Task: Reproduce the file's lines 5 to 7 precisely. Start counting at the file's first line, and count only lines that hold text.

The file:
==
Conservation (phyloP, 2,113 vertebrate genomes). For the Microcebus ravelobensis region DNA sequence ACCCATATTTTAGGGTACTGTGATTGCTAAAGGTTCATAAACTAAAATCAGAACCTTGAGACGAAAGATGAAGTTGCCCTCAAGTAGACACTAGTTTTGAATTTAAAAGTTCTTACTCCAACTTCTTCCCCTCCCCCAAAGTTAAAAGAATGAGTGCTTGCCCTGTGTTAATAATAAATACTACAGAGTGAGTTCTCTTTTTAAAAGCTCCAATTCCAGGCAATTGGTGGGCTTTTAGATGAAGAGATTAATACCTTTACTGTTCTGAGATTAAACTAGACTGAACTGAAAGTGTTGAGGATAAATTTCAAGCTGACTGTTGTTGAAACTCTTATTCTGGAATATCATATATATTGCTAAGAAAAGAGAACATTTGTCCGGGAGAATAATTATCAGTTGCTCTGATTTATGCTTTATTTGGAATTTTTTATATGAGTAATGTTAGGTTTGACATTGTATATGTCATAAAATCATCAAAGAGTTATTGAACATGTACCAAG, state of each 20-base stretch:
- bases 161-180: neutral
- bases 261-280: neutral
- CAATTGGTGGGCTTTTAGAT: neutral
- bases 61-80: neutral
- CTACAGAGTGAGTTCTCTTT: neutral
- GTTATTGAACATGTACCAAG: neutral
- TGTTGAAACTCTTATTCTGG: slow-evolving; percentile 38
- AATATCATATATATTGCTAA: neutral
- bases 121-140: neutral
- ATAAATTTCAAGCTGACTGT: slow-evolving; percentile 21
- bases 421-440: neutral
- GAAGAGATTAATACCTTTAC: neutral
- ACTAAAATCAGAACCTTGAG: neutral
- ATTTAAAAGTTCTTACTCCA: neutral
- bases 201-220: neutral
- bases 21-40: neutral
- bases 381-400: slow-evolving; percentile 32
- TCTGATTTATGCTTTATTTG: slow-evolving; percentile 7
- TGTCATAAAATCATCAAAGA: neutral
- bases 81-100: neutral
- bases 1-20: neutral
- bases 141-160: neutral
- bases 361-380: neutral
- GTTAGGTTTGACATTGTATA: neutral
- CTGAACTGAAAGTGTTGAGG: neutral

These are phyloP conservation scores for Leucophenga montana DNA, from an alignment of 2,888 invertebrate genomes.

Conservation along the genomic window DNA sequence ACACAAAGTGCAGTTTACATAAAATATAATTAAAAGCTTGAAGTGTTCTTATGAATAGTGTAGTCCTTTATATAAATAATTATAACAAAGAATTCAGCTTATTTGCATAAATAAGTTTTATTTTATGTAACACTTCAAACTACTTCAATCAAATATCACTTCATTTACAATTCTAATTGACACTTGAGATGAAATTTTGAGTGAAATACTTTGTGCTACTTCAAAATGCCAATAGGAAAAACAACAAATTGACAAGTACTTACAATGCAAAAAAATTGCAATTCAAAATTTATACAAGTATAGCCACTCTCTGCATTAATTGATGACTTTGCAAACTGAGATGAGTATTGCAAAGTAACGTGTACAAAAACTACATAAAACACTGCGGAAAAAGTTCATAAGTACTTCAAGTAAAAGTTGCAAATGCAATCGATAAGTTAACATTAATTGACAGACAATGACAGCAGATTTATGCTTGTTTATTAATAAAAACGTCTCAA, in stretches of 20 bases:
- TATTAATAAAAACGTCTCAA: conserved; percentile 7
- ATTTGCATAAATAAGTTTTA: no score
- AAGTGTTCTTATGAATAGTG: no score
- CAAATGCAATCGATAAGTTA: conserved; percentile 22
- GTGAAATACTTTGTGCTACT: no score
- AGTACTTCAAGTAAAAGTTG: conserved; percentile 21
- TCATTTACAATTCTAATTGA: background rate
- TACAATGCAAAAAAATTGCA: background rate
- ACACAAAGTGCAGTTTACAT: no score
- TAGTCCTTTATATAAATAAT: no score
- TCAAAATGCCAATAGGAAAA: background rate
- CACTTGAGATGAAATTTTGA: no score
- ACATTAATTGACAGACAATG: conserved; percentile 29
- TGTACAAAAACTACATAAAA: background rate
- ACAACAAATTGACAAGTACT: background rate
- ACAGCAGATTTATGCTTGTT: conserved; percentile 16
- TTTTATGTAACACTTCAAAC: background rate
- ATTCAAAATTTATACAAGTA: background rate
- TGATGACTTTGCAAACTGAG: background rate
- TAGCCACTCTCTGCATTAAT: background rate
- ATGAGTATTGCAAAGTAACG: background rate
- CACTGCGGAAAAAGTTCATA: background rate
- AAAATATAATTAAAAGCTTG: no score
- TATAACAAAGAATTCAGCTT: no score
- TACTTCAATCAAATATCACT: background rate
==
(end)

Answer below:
- bases 61-80: neutral
- CTACAGAGTGAGTTCTCTTT: neutral
- GTTATTGAACATGTACCAAG: neutral